Demolish or Rebuild? It’s a Sustainability Issue

December 2019

As a company dedicated to pushing the boundaries to provide the best in value engineering, Symmetrys has been asked on many occasions to advise on whether a building should be demolished to make way for a new build, or refurbished.  This is a big issue.

In a recent article in the AJ Magazine, Will Hurst called for a campaign to prioritise retrofitting existing buildings over demotion and rebuild by asking the Government to cut the VAT rate on refurbishment down to 5%, in line with the tax rate for new builds. This, he hopes, will promote the reuse of existing building stock, and stimulate the circular economy in construction by insisting that all publicly funded projects look to retrofit solutions first.

We can vouch for this line of thinking. Symmetrys was recently asked to advise on a project made the news when a coalition of residents in East London fought to stop the demolition of their homes.  Two blocks in Whitechapel, containing 80 homes, were earmarked for demolition citing that it would take a lot of costly structural work to make the blocks habitable.  The report initially stated that it would cost over £6M to carry out these works. As a result, the destruction of the blocks and rebuilding of the prime site became the preferred option by the Local Authority.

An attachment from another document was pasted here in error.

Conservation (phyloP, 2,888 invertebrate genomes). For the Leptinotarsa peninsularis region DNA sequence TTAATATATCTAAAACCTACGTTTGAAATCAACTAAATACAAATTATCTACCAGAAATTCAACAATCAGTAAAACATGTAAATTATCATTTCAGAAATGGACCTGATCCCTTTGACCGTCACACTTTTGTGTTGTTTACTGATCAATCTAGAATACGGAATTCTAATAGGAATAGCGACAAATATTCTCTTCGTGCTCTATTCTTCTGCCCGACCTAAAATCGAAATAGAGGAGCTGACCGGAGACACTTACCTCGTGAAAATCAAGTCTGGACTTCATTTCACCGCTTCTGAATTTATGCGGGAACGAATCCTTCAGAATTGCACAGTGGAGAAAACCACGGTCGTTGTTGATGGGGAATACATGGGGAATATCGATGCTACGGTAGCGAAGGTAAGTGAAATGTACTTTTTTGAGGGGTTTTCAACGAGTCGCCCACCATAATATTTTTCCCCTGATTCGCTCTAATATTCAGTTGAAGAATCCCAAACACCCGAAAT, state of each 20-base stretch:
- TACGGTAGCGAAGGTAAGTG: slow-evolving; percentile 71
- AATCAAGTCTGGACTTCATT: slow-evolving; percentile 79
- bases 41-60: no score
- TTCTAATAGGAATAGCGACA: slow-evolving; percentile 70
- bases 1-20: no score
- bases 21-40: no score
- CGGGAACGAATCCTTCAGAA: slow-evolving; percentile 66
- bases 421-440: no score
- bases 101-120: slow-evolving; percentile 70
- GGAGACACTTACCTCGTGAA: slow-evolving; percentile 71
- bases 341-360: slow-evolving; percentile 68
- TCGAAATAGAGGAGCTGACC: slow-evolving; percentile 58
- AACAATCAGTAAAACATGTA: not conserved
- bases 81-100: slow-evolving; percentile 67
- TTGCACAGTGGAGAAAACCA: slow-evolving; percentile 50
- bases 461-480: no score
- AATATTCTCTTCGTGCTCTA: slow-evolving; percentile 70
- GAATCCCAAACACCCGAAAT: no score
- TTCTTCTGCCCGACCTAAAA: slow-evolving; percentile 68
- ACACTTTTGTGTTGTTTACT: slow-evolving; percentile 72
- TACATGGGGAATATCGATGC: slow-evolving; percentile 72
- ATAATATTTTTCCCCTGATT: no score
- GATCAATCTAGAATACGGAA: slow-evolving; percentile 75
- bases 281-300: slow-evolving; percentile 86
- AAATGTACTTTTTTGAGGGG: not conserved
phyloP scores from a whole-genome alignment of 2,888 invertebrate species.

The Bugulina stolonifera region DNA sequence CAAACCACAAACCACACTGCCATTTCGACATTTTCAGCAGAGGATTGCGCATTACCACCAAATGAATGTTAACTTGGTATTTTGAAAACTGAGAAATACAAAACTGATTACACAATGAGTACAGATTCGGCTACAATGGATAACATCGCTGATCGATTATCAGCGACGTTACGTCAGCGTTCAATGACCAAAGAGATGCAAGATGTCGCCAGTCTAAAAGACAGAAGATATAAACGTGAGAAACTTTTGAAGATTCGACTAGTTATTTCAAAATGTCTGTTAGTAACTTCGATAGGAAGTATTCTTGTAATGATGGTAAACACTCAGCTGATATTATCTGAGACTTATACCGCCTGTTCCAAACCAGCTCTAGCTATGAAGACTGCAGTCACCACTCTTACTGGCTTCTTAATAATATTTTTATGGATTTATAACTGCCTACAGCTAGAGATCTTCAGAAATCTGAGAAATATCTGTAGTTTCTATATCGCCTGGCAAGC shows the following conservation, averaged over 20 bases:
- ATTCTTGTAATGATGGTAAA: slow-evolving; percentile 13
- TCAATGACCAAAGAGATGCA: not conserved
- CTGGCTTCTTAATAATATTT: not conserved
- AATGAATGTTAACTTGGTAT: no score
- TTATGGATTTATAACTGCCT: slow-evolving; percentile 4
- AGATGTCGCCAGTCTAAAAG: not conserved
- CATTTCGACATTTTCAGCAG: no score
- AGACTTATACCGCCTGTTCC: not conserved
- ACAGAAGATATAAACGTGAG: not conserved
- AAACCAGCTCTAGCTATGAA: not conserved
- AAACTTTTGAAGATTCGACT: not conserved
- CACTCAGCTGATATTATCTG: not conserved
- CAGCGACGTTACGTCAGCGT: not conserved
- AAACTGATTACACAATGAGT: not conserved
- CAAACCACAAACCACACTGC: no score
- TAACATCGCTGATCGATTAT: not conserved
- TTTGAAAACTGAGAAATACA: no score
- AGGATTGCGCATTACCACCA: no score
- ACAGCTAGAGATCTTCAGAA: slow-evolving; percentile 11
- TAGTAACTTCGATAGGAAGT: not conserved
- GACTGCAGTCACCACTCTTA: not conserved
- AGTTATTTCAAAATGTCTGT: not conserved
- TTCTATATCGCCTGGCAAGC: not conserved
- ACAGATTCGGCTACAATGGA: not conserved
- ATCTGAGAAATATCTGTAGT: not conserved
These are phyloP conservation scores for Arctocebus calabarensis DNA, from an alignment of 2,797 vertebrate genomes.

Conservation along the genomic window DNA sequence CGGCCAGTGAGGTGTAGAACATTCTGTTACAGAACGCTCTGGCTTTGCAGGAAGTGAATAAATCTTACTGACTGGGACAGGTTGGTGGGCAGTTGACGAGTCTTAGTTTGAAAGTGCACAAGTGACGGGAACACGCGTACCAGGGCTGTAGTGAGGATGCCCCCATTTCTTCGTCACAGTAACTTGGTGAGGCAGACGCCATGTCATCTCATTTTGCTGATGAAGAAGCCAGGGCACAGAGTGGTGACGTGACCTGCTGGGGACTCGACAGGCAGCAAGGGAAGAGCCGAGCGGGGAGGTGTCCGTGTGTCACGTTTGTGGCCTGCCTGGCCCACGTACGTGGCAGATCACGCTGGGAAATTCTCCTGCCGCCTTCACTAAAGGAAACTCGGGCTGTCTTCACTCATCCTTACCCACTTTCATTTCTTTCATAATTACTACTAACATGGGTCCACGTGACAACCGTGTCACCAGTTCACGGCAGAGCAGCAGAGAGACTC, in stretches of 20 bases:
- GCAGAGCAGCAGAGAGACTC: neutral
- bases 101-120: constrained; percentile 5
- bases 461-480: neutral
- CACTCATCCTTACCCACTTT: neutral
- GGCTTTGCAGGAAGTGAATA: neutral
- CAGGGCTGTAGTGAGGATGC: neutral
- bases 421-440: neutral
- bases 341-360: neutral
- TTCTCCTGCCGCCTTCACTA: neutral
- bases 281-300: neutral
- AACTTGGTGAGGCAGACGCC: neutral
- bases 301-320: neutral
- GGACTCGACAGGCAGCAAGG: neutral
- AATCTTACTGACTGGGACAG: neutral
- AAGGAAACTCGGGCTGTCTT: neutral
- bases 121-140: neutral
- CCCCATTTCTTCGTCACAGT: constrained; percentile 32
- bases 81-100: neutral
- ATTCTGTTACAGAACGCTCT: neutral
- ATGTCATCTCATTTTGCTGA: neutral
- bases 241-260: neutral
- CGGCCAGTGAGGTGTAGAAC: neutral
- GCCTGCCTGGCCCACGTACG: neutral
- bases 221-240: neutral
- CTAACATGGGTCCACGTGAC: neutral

We were commissioned to complete a full survey and report on the overall condition of the buildings from a structural view point. Our findings were that the buildings were structurally sound with only cosmetic defects being apparent.  In fact, we established that it would take an estimate of only £1.8M of works to totally refurbish the blocks, including new roofs and windows.

With the relief of the local tenants, who can now happily stay where many of them have lived for generations, it begs the question why we don’t look at our existing stock in the first instance, instead of assuming that carbon guzzling new builds are the preferred option. Refurbishments are often a more cost-effective, more carbon efficient and socially accepted solution.

With the climate emergency very much at the forefront of the news, and the new Government target to bring all greenhouse gas emissions to net zero by 2050, the construction industry – with its sky high carbon emissions due to its consumption of cement, steel, aluminium and plastics – should be leading the way.

If refurbishment and retrofit is to become the default solution going forward, we must bring structural engineers and architects on board early, and before the cost solution of a cheaper, lower risk new build is set in stone.  At Symmetrys, we have great relationships with frame manufacturers, and can advise clients on a system that not only adds value to your development, but also ensures you are delivering a more sustainable solution.

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